Hardly a day goes by without seeing another headline about HS2’s much talked-of impact on Birmingham.
I certainly share in the sense of anticipation, with the media spotlight firmly focused on the Curzon Street hub redevelopment and the benefits that will bring to east side and Digbeth areas of Birmingham. We should also remember it’s not just about the headline grabbing schemes and consider the wider impacts of major developments in the Midlands.
In fact, within our region some of the most exciting flagship projects are happening further afield. Last year, we began work on the Sandwell Aquatics Centre in Smethwick, a £73million scheme which will see the construction of a 50m swimming pool, a 25m diving pool and 1,000 permanent spectator seats.
It’s a huge, technical project and one which looks set to transform Sandwell, as the council sets out its multi-million-pound vision to put the Black Country on the map for its world-class facilities and create a lasting legacy for generations.
Equally, as we look wider across the Midlands region, we are seeing an equally transformative impact from our recently completed HQ building for The Access Group at the Loughborough University Science and Enterprise Park (LUSEP).
As well as bringing high skilled jobs to the area and reinforcing the area as an education, business and innovation hub, with Leicestershire County Council as the developer and landlord, the project will provide £1.6m of much needed funds every year that will go straight into frontline services such as highways and caring for the most vulnerable in society.
Building for the people
At the heart of all of these developments is people. Local people are the ones building these projects, and they will be the ones using them for years to come. It’s our job as constructors to ensure that we’re engaging local people and local businesses including social enterprises and charities – every step of the way.
Investment is about more than just high-profile infrastructure, it’s about investing in social infrastructure too. Upskilling the local workforce the young in particular has never been more important. The need to shore up the labour market is top of the priorities list for everyone and training and development programmes are one of the best ways we, as constructors, can help.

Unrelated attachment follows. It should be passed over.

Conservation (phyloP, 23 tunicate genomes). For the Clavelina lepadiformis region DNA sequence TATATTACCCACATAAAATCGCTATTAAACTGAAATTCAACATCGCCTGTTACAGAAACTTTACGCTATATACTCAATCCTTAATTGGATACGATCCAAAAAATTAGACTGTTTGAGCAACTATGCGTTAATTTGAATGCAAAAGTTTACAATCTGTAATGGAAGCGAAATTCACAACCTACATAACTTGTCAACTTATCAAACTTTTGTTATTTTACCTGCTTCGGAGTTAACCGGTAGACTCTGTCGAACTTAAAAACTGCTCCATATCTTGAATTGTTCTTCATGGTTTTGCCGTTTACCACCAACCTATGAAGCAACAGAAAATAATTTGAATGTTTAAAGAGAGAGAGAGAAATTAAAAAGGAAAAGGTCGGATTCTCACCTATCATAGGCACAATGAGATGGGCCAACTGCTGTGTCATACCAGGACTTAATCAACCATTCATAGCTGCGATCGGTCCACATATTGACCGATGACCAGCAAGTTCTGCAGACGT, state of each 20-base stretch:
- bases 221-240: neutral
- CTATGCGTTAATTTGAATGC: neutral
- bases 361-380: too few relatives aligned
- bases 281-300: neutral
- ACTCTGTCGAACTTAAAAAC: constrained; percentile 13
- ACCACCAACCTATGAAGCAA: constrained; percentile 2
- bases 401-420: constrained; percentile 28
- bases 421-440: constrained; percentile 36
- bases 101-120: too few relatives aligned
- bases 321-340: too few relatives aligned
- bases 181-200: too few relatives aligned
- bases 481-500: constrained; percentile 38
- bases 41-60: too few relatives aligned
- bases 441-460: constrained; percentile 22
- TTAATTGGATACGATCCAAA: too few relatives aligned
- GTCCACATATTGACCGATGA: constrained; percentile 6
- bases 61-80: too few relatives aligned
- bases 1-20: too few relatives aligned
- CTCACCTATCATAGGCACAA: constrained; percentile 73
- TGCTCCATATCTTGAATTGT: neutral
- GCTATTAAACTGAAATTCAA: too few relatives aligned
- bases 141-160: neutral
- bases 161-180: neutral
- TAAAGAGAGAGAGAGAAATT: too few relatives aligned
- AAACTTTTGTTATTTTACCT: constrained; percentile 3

A great example of this is the £58m Nottingham College City Hub that Wates completed at the end of 2020. While it has regenerated a district of the city centre, it is also a project that will deliver a legacy for generations of young people from across Nottingham and the wider area both through the education space it offers, and the learning opportunities created throughout its build. Additionally, the inclusion of a business hub within the new facilities brings closer links between education, future skills and life beyond full and part time education.
On our Sandwell project we’ve already created 99 job opportunities and one apprenticeship, alongside delivering 22 NVQ opportunities and 129 short courses. We can look at similar numbers across every project we undertake.
Bringing through apprentices, initiating careers fairs and working with ex offenders or the long-term unemployed is a vital aspect of both the added value and the social value that makes a real impact for the communities we serve.
We are currently experiencing a period of extreme challenge for many people and there is no doubt that the construction industry can have an incredibly powerful part to play in supporting people today as well as laying the foundations for a more prosperous future.
This isn’t going to be a quick fix to the issues that we are facing today but we are completely committed to playing a meaningful part in creating a better tomorrow.